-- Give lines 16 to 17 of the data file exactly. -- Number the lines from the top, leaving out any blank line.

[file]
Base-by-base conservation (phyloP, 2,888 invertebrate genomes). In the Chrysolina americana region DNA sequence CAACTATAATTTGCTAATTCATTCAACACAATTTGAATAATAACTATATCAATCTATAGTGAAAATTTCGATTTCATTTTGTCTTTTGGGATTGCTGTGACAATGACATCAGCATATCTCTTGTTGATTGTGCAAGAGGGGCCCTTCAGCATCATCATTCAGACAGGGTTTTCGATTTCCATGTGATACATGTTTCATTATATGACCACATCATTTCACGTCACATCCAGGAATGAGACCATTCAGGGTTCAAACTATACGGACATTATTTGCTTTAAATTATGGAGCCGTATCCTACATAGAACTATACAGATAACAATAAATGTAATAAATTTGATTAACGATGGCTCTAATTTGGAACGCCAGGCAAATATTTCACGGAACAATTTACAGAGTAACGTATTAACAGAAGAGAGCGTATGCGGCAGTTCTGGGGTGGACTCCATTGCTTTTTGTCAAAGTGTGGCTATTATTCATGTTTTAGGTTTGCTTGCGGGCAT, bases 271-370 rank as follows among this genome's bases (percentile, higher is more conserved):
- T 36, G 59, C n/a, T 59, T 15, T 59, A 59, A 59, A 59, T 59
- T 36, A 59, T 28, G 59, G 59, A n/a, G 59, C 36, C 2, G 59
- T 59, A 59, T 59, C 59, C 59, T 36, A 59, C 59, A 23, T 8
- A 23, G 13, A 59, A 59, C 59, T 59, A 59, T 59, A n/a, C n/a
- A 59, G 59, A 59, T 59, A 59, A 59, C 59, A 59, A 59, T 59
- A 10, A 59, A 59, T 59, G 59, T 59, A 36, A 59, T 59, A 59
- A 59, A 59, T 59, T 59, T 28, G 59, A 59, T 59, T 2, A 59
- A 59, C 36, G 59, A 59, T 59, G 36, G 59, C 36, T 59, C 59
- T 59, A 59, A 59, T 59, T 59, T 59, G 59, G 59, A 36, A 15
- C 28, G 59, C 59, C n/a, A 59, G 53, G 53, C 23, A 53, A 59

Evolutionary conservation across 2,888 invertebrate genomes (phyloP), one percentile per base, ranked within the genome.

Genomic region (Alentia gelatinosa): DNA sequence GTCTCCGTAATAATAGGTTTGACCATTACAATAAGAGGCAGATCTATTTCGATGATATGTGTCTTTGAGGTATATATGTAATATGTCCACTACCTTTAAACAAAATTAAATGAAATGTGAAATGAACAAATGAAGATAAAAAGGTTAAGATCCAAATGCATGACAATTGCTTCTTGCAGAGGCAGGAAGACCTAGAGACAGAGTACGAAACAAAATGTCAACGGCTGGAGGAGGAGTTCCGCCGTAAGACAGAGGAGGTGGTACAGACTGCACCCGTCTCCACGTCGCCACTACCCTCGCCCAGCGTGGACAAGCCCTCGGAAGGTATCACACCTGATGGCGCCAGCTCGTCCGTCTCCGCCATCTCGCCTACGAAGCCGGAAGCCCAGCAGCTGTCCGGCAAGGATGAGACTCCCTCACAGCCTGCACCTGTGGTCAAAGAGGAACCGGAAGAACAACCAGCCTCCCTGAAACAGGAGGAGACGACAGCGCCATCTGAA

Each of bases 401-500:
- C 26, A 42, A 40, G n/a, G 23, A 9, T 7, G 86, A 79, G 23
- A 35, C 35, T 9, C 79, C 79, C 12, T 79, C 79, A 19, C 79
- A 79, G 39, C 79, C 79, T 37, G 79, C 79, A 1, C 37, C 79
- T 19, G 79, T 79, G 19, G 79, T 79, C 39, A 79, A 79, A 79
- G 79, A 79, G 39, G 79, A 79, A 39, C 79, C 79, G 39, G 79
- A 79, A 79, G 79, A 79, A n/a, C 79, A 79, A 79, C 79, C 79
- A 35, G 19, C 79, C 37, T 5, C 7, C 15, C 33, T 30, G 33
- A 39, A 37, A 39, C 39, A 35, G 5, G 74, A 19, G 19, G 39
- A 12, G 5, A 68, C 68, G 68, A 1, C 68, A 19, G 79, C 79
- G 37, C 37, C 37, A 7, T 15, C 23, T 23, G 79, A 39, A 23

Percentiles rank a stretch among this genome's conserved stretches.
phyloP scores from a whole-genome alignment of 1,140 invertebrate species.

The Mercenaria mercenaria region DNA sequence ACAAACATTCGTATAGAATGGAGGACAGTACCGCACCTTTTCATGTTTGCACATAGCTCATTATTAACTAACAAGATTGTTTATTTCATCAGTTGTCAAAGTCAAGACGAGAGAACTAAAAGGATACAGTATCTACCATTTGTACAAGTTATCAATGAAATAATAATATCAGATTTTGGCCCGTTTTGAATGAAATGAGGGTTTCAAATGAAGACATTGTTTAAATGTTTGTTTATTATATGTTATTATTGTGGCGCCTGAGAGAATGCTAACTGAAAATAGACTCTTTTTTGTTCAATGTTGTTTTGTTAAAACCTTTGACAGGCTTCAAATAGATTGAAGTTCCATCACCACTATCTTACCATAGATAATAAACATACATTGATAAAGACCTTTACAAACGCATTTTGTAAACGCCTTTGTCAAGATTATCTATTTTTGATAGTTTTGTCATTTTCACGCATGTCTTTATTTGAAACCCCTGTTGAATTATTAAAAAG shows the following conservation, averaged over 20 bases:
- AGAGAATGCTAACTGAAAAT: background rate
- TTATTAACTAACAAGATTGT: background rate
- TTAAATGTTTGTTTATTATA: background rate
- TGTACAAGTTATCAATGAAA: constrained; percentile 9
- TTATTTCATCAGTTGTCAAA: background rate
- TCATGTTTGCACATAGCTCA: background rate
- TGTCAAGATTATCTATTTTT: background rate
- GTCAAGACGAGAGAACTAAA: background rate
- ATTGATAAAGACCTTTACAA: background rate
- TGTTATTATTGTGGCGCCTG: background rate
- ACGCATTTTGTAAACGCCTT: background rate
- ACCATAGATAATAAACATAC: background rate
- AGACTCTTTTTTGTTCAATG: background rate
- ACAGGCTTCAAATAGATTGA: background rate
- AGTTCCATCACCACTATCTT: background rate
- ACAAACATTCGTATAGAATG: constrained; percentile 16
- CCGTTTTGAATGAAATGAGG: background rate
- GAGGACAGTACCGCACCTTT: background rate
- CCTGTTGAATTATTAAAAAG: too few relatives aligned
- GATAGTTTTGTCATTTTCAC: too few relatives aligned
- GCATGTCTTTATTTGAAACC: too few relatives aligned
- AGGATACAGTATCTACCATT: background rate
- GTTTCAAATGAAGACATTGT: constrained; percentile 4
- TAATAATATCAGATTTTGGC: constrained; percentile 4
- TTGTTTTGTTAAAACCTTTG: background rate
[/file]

- A 35, C 35, T 9, C 79, C 79, C 12, T 79, C 79, A 19, C 79
- A 79, G 39, C 79, C 79, T 37, G 79, C 79, A 1, C 37, C 79